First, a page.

Le Batelier passant derrière les Arbres de la Rive was painted in 1865-70. Jules Castagnary wrote not long thereafter: "(Corot) played his role in the revolution from which the modern landscape emerged. He was one of that first glorious group who so boldly battled the influence, then supreme, of the Michallons and the Bertins, and now at the end he is the last surviving victor. A master in his turn, he saw many generations of young men pass through his studio. They came to ask him the secret of his strength." (quoted in G. Tinterow, "Le Pére Corot: The Very Poet of Landscape", Corot, 1996, exh. cat., p. 259). Corot is credited with being a progenitor of Impressionism. His method of painting en plein air drew the interest of Renoir, Monet, Sisley, Morisot and Pissarro--all of whom either experimented with Corot's technique or called themselves his "pupils."
From the mid-1860s onward, the demand for Corot's paintings was inexhaustible. His studio was often crowded with critics, collectors, dealers and students who clamored to see him at work. During this period Emperor Napoleon III bought two of Corot's paintings: his 1864 Salon entry Souvenier de Mortefontaine (Musée du Louvre) and La Solitude of 1866 (location unknown), and contemporary critics wrote glowingly of his work: "M. Corot has a remarkable quality that has eluded most of our artists today: he knows how to invent. His point of departure is always nature, but when he arrives at the interpretation of it, he no longer copies, he remembers it" (Du Camp, 1864) and "This Corot...who feels, who suffers, who searches within himself, who breaths the sadness of the desolate forest, the ineffable melancholy of the evenings, the bursting joy of springtime and daybreaks; he understands what notion bends the branches and folds up the leaves; he knows what the paths deep in the woods would say, if they could speak" (de Banville, 1861).
Financially independent, Corot did not have to rely on the Académie des Beaux Arts system for his advancement and remuneration, and thus he had always been free to paint in his own manner. While his works had always received acclaim, it was not until the period in which Le Batelier passant derrière les Arbres de la Rive was painted that Corot was given more official sanction in the form of honors and responsibilities that had heretofore been awarded to those followers of a more Academic style. After the public protests that surrounded the Salon of 1863, Corot was elected by the constituent artists to serve as a member of the jury in 1864, 1865, 1866 and 1870, eventually becoming hors concours and thus able to enter his own work to the Salon directly. Corot was therefore able to advance his artistic vision by the promotion of his followers in the Salon. He was elected an officer of the Legion of Honor in 1867, and the same year he received a silver medal at the Exposition Universelle.
The vast majority of Corot's Salon entries during the years 1865-70 were landscape subjects that were given generalized titles to emphasize their independence from meaningful incident. Le Batelier passant derrière les Arbres de la Rive is typical of these landscapes which came to be referred to as "musings on nature" and which are distinguished by their open, light-filled compositions and exquisite pale-blue and grey harmonies. The canvas is imbued with a luminous, silvery light that gives the paintings a mystical quality. More than being simply a direct transcription of topography, the painting gives the "effect" or impression of the scene with its vigorous brushwork. While Corot owed the inspiration of his earlier landscapes to Poussin and Vernet, Le Batelier passant derrière les Arbres de la Rive shows Corot's evolution as a landscapist in its emphasis on the overall effect and harmony of tones over narrative. The figure's posture echoes the motif of the reaching branches of trees and the foreground is punctuated with hints of color to suggest flowers. Corot said of his later landscapes, "The first two things to study are the form, then the values. For me, those are the mainstays of art. Color and touch give the work its charm." (G. Tinterow, p. 265). True to the tenants of Romantic landscape, Corot strove to communicate emotion in his painting, so that the picture became more of a reminiscence of a place than an exact transcription of it. Indeed, Martin Dieterle has suggested that the figure of the boatsman with his red cap which reoccurs in Corot's oeuvre, may be a reference to his earlier years in Italy and to the Neapolitan fishermen who wore similar caps. The large scale of Le Batelier passant derrière les Arbres de la Rive suggests that it may have been painted in the studio, either as a direct expansion on a plein air sketch or as a wholly invented composition. Between 1855 and 1874 approximately one-fifth of all the works Corot exhibited publicly were landscapes (G. Tinterow, p. 262).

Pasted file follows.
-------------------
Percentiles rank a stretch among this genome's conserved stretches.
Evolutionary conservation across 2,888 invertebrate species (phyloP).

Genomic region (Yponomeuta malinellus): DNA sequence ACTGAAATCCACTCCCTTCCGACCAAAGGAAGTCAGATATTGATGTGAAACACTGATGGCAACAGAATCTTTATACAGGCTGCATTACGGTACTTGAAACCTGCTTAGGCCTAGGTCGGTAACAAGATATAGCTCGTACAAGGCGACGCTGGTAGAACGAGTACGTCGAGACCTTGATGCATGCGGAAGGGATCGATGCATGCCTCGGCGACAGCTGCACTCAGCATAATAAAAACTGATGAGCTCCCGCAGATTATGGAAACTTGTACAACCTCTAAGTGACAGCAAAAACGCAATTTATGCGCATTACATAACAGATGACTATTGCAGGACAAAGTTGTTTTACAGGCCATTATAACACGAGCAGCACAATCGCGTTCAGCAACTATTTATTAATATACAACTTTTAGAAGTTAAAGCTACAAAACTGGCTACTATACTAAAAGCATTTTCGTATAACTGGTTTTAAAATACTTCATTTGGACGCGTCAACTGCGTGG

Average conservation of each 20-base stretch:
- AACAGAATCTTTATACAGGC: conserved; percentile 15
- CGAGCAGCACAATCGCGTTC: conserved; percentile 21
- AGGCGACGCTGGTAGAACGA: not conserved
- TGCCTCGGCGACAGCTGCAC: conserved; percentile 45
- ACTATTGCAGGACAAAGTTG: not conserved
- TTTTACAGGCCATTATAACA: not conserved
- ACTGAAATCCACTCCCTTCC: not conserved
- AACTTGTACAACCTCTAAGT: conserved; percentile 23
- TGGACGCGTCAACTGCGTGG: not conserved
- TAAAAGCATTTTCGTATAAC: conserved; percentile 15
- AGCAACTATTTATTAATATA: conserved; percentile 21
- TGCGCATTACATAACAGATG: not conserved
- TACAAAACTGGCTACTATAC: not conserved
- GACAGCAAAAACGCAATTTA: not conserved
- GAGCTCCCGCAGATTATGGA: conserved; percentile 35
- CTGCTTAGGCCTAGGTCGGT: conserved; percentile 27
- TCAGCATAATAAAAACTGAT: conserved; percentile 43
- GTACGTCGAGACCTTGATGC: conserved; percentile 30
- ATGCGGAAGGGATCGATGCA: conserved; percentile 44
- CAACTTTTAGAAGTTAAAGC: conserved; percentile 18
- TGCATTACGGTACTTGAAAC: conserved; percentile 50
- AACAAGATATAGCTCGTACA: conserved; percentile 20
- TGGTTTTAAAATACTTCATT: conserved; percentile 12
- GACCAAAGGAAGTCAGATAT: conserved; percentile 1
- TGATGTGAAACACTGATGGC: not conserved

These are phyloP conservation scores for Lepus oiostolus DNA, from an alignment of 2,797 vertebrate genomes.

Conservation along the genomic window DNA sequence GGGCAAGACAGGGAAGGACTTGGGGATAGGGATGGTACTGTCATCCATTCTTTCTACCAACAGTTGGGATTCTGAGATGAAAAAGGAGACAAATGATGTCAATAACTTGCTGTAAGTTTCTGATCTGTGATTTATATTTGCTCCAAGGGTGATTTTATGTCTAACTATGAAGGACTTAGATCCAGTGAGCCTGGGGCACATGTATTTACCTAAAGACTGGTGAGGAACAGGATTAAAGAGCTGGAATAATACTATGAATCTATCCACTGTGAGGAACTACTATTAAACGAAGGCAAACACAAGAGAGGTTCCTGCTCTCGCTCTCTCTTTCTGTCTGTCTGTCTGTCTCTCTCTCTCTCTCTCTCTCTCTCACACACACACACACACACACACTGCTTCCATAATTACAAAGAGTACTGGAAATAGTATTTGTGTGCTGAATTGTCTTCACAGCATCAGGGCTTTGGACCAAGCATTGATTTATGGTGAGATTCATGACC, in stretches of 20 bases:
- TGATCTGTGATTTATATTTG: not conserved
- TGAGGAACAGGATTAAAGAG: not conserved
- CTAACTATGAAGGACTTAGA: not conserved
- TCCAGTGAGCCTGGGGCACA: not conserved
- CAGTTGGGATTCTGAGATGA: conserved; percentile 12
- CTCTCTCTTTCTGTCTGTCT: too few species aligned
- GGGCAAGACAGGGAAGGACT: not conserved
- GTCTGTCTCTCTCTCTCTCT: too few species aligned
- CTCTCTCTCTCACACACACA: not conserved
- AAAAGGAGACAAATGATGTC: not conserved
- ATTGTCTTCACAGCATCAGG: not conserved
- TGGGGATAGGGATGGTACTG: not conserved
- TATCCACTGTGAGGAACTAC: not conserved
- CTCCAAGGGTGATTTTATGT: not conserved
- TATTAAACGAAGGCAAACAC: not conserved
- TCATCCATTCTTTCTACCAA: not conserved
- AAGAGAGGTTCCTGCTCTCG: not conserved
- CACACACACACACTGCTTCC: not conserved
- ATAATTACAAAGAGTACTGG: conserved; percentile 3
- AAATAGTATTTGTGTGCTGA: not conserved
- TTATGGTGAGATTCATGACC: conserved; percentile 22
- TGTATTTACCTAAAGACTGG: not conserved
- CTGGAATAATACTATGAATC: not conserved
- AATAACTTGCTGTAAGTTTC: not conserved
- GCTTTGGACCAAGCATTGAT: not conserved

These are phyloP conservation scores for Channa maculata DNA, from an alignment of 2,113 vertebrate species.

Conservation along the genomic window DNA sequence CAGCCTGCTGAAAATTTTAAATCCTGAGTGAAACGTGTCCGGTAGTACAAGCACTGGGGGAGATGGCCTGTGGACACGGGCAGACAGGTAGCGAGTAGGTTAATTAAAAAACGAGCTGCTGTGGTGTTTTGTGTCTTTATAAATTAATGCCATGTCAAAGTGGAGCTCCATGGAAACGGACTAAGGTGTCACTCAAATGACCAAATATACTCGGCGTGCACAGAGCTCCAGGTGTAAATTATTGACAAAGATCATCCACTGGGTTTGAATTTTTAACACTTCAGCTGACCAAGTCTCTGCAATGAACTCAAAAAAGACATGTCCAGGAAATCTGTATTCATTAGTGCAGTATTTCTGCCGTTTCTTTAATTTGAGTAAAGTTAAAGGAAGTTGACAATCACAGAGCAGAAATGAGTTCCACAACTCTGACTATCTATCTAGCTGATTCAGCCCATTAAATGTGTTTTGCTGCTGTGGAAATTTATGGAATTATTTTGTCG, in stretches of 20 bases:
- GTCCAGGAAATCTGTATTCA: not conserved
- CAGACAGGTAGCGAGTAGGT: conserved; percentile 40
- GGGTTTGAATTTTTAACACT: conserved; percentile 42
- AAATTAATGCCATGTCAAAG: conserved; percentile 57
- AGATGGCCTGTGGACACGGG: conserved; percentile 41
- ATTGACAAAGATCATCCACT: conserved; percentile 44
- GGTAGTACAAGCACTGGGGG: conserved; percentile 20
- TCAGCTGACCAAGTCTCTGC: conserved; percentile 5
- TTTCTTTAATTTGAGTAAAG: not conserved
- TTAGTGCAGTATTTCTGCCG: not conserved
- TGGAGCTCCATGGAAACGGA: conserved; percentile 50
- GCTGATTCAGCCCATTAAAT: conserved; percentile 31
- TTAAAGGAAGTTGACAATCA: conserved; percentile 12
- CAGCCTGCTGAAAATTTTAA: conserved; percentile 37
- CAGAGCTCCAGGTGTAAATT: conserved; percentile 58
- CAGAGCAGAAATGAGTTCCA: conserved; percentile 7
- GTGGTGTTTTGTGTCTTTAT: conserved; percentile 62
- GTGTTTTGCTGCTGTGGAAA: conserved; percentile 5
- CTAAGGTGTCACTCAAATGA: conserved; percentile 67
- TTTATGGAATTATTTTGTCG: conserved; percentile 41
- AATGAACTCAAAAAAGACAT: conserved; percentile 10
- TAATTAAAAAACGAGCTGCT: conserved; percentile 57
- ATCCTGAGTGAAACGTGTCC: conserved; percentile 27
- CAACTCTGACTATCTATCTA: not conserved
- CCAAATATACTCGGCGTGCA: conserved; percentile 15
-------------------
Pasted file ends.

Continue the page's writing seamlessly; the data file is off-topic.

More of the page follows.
Le Batelier passant derrière les Arbres de la Rive was in two important American collections. It's first American owner was Charles Yerkes. It was also in the collection of the American collector George Walbridge Perkins (1862-1920). Mr. Perkins was a financier and industrialist who served as Vice President of the New York Life Insurance Company and as a partner of the financial firm of J. P. Morgan where he helped structure the International Harvester Company and the U. S. Steel Company. A close friend of President Theodore Roosevelt, he was also politically active. Mr. Perkins was involved with the landscape conservation efforts of Andrew H. Green and the American Scenic and Historic Preservation Society that supported saving the Palisades and between the years 1900-1920 he served as President of the Palisades Interstate Park Commission.